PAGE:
|Titans RB Chris Johnson looks to follow up last week's 195-yard rushing performance with a strong effort Sunday vs. the Colts. (US Presswire)|
Since Chris Johnson emerged as one of the elite running backs in the league during his 2,006-yard season in 2009, opposing teams have countered by placing eight men in the box and daring the Tennessee Titans to beat them with their vertical passing attack.
With the hiring of head coach Mike Munchak and offensive coordinator Chris Palmer after the 2010 season, the Titans responded by adding elements of the run-and-shoot offense to dissuade defenses from keying on Johnson. In last Sunday's 35-34 win over Buffalo, Johnson received a reprieve against a Bills defense that primarily used a seven-man front. The All-Pro running back earned AFC Offensive Player of the Week honors Wednesday after rushing for a season-high 195 yards and two touchdowns.
“As a coach, you try to assess where they're going to attack you,” Palmer said. “When people don't want us to run, they put eight men in the box. I don't think there's a team in this league that can win consistently running the ball against an eight-man front.”
When the Titans face the Colts in Sunday's AFC South divisional matchup, Johnson will look to rush for 100 yards in consecutive weeks for just the third time since December 2010. By comparison, Johnson rushed for at least 100 yards in 12 straight games from Week 6 of the 2009 season until Week 2 of the 2010 campaign. Johnson will face a Colts defense that's ranked 26th against the run.
Throughout Johnson's career, he's excelled in the open field. When Johnson scored on an 83-yard touchdown in the first quarter against the Bills, he became the first player in NFL history to record four career touchdowns of 80 yards or more. Improved run blocking by FB Quinn Johnson and the line opened up a number of wide creases for the Tennessee back. Of Johnson's 195 yards, only 35 came after contact, according to profootballfocus.com.
Quinn Johnson inherited the fullback role after the departure of veteran FB Ahmard Hall in the offseason. On Johnson's 83-yard run, the fourth-year fullback delivered a key block on Buffalo LB Nick Barnett -- a play Johnson said was practiced extensively in the days leading up to the game.
“The hole opened up," Johnson said. "I saw the guy I was supposed to be blocking coming from my end. It was a knockdown block, but by that time CJ had gone around to the outside. My job was done. It had worked for me.”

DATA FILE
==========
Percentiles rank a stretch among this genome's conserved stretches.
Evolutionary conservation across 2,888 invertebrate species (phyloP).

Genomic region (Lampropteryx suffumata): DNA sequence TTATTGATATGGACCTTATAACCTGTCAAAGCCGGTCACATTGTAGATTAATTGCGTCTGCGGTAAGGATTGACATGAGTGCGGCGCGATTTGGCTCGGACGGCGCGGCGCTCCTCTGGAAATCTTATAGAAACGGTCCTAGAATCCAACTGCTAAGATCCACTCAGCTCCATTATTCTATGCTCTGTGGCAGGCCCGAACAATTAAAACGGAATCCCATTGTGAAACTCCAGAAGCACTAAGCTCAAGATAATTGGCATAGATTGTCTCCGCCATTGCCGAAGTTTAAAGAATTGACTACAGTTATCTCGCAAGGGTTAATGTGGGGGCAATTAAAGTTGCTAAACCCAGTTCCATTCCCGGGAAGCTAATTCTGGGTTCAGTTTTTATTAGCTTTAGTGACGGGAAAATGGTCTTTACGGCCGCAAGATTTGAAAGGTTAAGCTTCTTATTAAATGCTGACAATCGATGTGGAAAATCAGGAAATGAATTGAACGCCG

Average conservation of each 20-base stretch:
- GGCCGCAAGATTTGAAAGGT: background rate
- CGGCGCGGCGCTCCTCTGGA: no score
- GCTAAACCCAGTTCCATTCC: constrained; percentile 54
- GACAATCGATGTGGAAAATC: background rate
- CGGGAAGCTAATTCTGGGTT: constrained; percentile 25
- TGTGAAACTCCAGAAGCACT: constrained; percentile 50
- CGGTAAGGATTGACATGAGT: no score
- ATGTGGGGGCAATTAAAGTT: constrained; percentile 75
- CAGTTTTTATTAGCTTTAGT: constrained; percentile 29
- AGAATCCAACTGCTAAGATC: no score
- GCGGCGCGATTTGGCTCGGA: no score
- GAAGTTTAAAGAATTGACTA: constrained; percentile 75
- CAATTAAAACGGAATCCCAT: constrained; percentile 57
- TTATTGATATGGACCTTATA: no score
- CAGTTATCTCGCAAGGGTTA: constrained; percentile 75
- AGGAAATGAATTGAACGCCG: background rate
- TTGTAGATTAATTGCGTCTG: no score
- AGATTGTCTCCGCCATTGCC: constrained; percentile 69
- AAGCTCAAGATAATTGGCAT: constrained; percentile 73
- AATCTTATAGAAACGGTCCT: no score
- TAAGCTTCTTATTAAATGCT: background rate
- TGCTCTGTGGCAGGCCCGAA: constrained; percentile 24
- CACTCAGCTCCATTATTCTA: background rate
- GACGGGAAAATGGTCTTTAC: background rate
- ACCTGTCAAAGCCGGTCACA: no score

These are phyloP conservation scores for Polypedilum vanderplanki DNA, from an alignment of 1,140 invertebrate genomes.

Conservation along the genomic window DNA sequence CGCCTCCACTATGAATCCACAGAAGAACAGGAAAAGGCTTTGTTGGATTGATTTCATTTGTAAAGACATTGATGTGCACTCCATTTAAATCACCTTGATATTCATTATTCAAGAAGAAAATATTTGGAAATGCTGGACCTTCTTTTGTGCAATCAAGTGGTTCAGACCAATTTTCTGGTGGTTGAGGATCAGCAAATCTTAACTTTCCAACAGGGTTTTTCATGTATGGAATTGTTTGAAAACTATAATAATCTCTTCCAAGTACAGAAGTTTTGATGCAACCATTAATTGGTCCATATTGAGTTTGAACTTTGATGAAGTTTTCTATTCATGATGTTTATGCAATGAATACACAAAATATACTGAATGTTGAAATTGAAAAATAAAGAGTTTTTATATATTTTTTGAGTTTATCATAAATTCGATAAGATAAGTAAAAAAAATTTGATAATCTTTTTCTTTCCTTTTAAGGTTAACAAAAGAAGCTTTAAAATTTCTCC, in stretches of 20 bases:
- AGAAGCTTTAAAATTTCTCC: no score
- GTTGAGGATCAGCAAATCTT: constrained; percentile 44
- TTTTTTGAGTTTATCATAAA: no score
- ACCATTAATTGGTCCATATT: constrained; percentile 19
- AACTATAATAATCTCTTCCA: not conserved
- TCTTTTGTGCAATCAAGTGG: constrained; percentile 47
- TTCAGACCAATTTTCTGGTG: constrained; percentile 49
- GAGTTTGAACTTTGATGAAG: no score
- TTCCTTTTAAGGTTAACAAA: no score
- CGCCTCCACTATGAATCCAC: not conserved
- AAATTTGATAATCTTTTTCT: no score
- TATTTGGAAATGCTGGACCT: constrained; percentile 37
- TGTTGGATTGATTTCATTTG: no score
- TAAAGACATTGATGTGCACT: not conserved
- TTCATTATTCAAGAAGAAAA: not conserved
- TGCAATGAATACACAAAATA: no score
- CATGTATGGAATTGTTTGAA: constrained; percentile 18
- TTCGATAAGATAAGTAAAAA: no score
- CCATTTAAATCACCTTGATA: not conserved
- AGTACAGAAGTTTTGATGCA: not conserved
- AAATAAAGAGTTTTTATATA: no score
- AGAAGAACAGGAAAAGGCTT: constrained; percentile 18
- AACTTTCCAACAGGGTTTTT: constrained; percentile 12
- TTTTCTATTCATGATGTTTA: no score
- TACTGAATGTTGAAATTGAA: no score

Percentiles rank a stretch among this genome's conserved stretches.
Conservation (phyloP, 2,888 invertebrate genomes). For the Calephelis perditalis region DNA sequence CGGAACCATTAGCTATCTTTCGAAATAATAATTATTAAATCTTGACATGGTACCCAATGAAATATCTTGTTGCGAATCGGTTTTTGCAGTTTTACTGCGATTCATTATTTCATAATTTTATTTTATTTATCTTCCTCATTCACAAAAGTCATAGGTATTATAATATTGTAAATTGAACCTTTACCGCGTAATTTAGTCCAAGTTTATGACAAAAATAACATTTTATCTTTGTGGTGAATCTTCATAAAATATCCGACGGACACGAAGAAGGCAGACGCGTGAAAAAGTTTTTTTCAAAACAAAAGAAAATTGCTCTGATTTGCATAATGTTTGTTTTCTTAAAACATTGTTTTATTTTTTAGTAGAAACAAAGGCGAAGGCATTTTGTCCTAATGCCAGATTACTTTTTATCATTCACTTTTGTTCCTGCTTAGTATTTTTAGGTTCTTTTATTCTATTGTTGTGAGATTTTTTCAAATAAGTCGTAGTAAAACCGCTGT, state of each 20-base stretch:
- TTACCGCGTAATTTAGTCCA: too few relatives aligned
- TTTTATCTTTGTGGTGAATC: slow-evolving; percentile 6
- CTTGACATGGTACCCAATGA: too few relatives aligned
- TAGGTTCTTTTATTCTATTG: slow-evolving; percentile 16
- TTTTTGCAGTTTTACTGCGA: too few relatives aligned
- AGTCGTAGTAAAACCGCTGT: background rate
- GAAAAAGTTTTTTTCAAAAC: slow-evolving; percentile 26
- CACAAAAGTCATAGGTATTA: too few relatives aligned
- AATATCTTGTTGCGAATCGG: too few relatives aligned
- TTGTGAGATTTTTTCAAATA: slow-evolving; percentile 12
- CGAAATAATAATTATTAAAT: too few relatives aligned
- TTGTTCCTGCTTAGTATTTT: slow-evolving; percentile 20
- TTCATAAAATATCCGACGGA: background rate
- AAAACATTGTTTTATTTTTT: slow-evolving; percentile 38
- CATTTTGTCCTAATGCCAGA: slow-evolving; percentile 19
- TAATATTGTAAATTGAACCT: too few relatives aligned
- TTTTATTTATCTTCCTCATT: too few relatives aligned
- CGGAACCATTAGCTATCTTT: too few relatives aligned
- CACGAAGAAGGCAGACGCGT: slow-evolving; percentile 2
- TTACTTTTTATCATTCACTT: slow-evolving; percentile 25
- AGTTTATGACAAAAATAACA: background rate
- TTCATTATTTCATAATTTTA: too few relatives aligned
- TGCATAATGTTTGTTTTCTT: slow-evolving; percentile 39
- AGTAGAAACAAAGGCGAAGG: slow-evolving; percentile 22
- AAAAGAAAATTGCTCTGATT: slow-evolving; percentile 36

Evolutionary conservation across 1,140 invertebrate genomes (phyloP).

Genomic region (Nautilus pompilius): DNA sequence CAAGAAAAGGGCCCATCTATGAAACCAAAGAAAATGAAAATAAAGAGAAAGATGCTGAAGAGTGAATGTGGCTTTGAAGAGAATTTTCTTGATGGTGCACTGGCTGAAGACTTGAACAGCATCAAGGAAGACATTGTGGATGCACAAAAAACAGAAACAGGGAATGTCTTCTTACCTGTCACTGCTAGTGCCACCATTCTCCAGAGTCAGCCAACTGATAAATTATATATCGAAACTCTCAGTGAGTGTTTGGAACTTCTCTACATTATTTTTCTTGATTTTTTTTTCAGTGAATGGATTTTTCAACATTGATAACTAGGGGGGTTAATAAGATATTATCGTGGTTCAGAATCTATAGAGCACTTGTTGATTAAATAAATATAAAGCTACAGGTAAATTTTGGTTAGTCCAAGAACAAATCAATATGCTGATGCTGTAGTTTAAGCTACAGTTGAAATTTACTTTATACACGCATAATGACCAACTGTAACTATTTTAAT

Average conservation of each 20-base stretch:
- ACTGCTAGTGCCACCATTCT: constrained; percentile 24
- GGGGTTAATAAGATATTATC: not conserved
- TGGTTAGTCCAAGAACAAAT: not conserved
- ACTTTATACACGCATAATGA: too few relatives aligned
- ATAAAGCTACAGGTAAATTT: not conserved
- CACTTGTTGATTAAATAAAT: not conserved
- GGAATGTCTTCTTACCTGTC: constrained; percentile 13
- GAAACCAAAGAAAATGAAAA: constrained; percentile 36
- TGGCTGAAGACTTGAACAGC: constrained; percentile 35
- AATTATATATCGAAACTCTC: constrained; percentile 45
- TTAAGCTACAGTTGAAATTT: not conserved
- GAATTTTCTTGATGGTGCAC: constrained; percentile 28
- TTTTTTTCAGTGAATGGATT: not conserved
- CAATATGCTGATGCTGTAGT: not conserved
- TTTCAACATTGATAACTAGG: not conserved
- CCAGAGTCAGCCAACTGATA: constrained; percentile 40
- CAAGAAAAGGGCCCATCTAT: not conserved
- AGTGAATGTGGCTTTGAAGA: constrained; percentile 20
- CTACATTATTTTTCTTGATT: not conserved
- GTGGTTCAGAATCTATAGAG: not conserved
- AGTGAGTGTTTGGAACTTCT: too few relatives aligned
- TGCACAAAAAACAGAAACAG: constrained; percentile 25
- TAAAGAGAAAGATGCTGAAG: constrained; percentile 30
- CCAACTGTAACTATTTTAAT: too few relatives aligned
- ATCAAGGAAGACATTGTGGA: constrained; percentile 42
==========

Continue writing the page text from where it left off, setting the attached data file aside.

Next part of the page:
As Chris Johnson's numbers have declined over the last two seasons, one knock on the fifth-year running back has been his penchant for looking for the home-run play. In Johnson's first four seasons, only three players in NFL history -- Barry Sanders, Jim Brown and O.J. Simpson -- had more career touchdown runs of 45 yards or longer.
There's a downside to the plethora of explosive gains. Through six weeks, the Titans amassed 24 negative runs, according to ESPN Stats & Info. While Buffalo forced five runs of negative yardage last week, Johnson had only one.
“I still can't go in there looking for the big runs," Johnson said. "I just have to stay with my keys and continue to hit the hole. It's going to continue to come just like it did on Sunday.”
Johnson's most impressive run of the game might not have come on a touchdown. On the Titans' game-winning drive, Johnson took a handoff from QB Matt Hasselbeck on an inside run and slashed through the Bills' line for a 27-yard gain. It set up a touchdown by WR Nate Washington with 1:03 left.
“They had seven in the box, we hand it off on an inside zone, and we have a run that put us in position to win that game,” Munchak said. “We stayed in the game, so you had more options to mix the run in. I think that's helped Chris quite a bit, and, because of that, we're not as predictable.”
Johnson will face an inexperienced Colts team that had 30 new players on its opening-day, 53-man roster. Though the Colts defense is modeled after the Ravens' suffocating 3-4 scheme, the unit has been hampered by injury. LBs Dwight Freeney, Robert Mathis and Pat Angerer have missed nine games combined this season. Mathis and DE Fili Moala have been inactive in the Colts' last two.
As a result, Indianapolis ranks last in the league in defending runs up the middle (6.14 yard per rush), according to NFLGSIS.com. The lack of depth has also hurt the Colts' run defense late in games.
“It's a situation where teams are continuing to run the ball on them as the game wears on,” Johnson said.
Stevens cleared after experiencing concussion-like symptoms: TE Craig Stevens was cleared to return to practice Thursday after missing Wednesday's practice with concussion-like symptoms.
Munchak was unable to pinpoint when the injury occurred, but said it might have happened on a hit from a Buffalo linebacker early in the game. Stevens never left the game and the symptoms weren't apparent to the team until after the game ended.
The fifth-year tight end said he's been forthright with team trainers this week.
“You just have to be honest with them,” Stevens said. “You have to tell them the truth; you have to tell them how you feel.”
For more up-to-the-minute news and analysis on the Tennessee Titans, follow Matt Rybaltowski @CBSTitans.